What are the different types of stretch fabrics? How do you choose which one is right for your project or purpose? What’s required when sewing with stretch fabrics? You’ve likely landed here because you have all of these questions and more. In this blog post I’ll answer these questions along with some tips on getting started sewing with stretch fabrics in general.
The first thing to think about is the type of product you are making. Are you making leggings, a swimsuit, a garment that needs a lot of stretch to move with the body? Or are you making a t-shirt, or dress that only needs a little bit of give to pull on?
Answering these questions now will help you to make the right selection throughout every stage of your project.
So, what are the different types of stretch fabrics?
There are 2 types of stretch fabrics: one way stretch and two way stretch. There is a little confusion in the industry regarding the terminology between the types of stretch, with a common belief that there is also a four way stretch, which I will explain in more detail below.
One Way Stretch
Below is an example of a one way stretch fabric which simply means it will stretch the length of the fabric in one direction, either vertically or horizontally, but not both.
Some suppliers refer to this as a two way stretch because you can stretch it on two ends of the fabric, however in its true essence this is one direction or ‘way’ being stretched.
Two Way Stretch
Below is an example of a fabric with two way stretch. This is also sometimes deemed a four way stretch fabric however this is simply stretching the fabric in two directions: both vertically and horizontally. It is often thought of as a four way stretch because you can stretch it from all four sides of the fabric.
As you can see from the above, the terms are a little interchangeable and it’s easy to see why.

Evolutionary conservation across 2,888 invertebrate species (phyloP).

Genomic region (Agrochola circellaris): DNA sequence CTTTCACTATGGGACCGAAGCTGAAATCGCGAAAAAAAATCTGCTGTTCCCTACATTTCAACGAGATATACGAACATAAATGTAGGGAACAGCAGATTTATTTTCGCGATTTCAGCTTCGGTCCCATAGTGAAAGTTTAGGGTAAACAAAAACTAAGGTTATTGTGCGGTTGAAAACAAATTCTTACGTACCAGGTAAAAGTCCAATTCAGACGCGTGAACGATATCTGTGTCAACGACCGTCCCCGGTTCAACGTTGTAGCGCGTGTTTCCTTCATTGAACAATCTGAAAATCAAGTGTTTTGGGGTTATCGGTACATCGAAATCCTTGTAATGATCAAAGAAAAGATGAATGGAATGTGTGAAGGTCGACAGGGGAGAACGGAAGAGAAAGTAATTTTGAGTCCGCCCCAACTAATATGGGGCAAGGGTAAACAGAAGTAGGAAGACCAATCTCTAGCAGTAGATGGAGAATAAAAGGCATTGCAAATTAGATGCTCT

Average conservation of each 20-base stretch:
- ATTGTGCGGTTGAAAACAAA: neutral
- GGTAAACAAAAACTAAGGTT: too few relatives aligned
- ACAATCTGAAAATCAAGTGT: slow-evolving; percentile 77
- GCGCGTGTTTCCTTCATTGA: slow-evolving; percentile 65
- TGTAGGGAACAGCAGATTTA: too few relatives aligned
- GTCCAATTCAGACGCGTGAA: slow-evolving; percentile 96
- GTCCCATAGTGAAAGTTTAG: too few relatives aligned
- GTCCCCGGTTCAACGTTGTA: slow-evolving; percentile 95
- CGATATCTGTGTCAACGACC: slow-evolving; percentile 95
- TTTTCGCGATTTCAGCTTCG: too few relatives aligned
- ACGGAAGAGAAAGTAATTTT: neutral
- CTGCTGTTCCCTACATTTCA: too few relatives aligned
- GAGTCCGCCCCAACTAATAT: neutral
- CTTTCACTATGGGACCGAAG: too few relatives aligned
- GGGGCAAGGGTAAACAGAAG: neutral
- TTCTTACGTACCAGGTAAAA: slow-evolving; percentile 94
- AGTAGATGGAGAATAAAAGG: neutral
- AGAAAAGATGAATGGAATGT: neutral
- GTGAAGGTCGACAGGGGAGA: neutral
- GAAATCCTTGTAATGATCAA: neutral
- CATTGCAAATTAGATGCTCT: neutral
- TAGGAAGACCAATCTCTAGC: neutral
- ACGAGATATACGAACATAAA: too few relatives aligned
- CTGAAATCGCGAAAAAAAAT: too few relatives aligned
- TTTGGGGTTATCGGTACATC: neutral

What kind of yarn is best in a stretch fabric?
There are many different types of stretch yarn, such as lycra, spandex, elastane, nylon and polyester, which all have different properties. The type of stretch yarn you use will determine the amount of give or ‘stretchiness’ in your fabric.
Stretch fabrics that contain lycra , spandex or elastane have more power to return to their original shape after being stretched and are often selected for applications such as leggings or swimsuits, where the body is moving around a lot and the fabric needs to return to its original state.
It’s important to look at the percentage of these stretch yarns in a fabric, as you might have a cotton with a 5% elastane composition, meaning this fabric is likely not very stretchy but could be just enough for your purpose.
As an example our Temora fabric is 93% Cotton and 7% Elastane making it a perfect choice for tops as it has a small amount of stretch. A fabric like our Eco Soft 2.0 has 73% Recycled Polyester and 27% Elastane, giving it a great amount of stretch and making it perfect for use as leggings.
How do I choose the right weight fabric for my project?
This is an entirely personal preference, however in general if you were lining a dress with a stretch fabric you would usually opt for a lighter weight fabric. If you want to create a swimsuit, anything between 150gsm to 250gsm would work well. We’ve even printed onto 350gsm material for swimsuits before, so it’s entirely a choice depending on your aesthetic.
How can I successfully sew with stretch fabrics?
The way you approach sewing with stretch fabrics is quite different as the material can pull in all kinds of directions while sewing. Here are some things you’ll need to think about:
Choose the right needle
Stretch needles have a slightly different point than regular needles, and they’re designed to flex as they sew. This helps to prevent skipped stitches and fabric damage, and it also provides a more professional-looking finish.
Don’t pull the fabric
Stretch fabrics are delicate and can be easily damaged by pulling or stretching them too much. Additionally, the stitching can end up a little odd if the fabric is pulled too much while sewing.
Use a walking foot
A walking foot is an attachment that helps to feed the fabric evenly through the machine. This helps to prevent bunching and slipping, resulting in straighter seams. In addition, a walking foot can also help to prevent pinching, which can damage both your fabric and your sewing machine.
Use a zigzag stitch
A zigzag stitch is more flexible than a straight stitch and will help prevent the fabric from breaking or tearing. A straight stitch won’t have enough give, so you’ll need to use a zigzag or other decorative stitch.
Use an overlocker (also known as a serger)
An overlocker/serger can be used to finish the edges of stretch fabrics and prevent them from fraying or unraveling, and provides a nice clean, professional finish to your garments.
Ready to start sewing with stretch fabrics?
Now that you know some tips for sewing with stretch fabrics, why not give it a try? You might be surprised at how easy it is!
Or browse some feature fabrics below